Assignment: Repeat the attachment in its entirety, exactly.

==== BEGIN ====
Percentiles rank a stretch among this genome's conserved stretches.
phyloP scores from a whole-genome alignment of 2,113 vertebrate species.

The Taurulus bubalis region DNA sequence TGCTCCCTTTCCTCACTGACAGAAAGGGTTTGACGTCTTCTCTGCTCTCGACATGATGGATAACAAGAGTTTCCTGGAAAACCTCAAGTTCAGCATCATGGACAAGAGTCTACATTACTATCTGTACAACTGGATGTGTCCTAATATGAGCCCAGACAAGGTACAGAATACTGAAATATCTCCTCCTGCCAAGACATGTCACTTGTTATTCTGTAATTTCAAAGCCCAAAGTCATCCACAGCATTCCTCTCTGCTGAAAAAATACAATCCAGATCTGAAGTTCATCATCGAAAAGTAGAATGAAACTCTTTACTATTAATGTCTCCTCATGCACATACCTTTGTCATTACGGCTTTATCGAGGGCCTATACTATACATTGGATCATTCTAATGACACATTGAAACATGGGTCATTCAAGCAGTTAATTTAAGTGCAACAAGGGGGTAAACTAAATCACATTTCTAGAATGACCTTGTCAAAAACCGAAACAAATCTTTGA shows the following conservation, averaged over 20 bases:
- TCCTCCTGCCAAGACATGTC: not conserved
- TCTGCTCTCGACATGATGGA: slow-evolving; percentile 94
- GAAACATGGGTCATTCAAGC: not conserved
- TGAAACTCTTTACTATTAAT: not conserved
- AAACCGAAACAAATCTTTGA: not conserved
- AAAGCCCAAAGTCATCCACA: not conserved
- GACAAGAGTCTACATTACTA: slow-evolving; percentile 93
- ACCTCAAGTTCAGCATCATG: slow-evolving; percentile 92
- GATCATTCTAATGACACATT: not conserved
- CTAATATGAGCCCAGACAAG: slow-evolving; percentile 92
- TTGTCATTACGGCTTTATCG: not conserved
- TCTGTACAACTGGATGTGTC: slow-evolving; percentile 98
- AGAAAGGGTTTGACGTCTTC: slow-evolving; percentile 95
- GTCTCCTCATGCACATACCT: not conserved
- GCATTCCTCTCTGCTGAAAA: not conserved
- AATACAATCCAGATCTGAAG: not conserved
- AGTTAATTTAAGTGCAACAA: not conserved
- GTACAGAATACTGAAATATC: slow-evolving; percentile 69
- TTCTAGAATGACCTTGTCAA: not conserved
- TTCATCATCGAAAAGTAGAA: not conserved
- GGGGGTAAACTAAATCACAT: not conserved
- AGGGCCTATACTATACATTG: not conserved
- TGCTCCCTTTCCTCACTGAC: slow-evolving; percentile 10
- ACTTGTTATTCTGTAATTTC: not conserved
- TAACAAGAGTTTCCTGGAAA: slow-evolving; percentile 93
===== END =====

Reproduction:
Percentiles rank a stretch among this genome's conserved stretches.
phyloP scores from a whole-genome alignment of 2,113 vertebrate species.

The Taurulus bubalis region DNA sequence TGCTCCCTTTCCTCACTGACAGAAAGGGTTTGACGTCTTCTCTGCTCTCGACATGATGGATAACAAGAGTTTCCTGGAAAACCTCAAGTTCAGCATCATGGACAAGAGTCTACATTACTATCTGTACAACTGGATGTGTCCTAATATGAGCCCAGACAAGGTACAGAATACTGAAATATCTCCTCCTGCCAAGACATGTCACTTGTTATTCTGTAATTTCAAAGCCCAAAGTCATCCACAGCATTCCTCTCTGCTGAAAAAATACAATCCAGATCTGAAGTTCATCATCGAAAAGTAGAATGAAACTCTTTACTATTAATGTCTCCTCATGCACATACCTTTGTCATTACGGCTTTATCGAGGGCCTATACTATACATTGGATCATTCTAATGACACATTGAAACATGGGTCATTCAAGCAGTTAATTTAAGTGCAACAAGGGGGTAAACTAAATCACATTTCTAGAATGACCTTGTCAAAAACCGAAACAAATCTTTGA shows the following conservation, averaged over 20 bases:
- TCCTCCTGCCAAGACATGTC: not conserved
- TCTGCTCTCGACATGATGGA: slow-evolving; percentile 94
- GAAACATGGGTCATTCAAGC: not conserved
- TGAAACTCTTTACTATTAAT: not conserved
- AAACCGAAACAAATCTTTGA: not conserved
- AAAGCCCAAAGTCATCCACA: not conserved
- GACAAGAGTCTACATTACTA: slow-evolving; percentile 93
- ACCTCAAGTTCAGCATCATG: slow-evolving; percentile 92
- GATCATTCTAATGACACATT: not conserved
- CTAATATGAGCCCAGACAAG: slow-evolving; percentile 92
- TTGTCATTACGGCTTTATCG: not conserved
- TCTGTACAACTGGATGTGTC: slow-evolving; percentile 98
- AGAAAGGGTTTGACGTCTTC: slow-evolving; percentile 95
- GTCTCCTCATGCACATACCT: not conserved
- GCATTCCTCTCTGCTGAAAA: not conserved
- AATACAATCCAGATCTGAAG: not conserved
- AGTTAATTTAAGTGCAACAA: not conserved
- GTACAGAATACTGAAATATC: slow-evolving; percentile 69
- TTCTAGAATGACCTTGTCAA: not conserved
- TTCATCATCGAAAAGTAGAA: not conserved
- GGGGGTAAACTAAATCACAT: not conserved
- AGGGCCTATACTATACATTG: not conserved
- TGCTCCCTTTCCTCACTGAC: slow-evolving; percentile 10
- ACTTGTTATTCTGTAATTTC: not conserved
- TAACAAGAGTTTCCTGGAAA: slow-evolving; percentile 93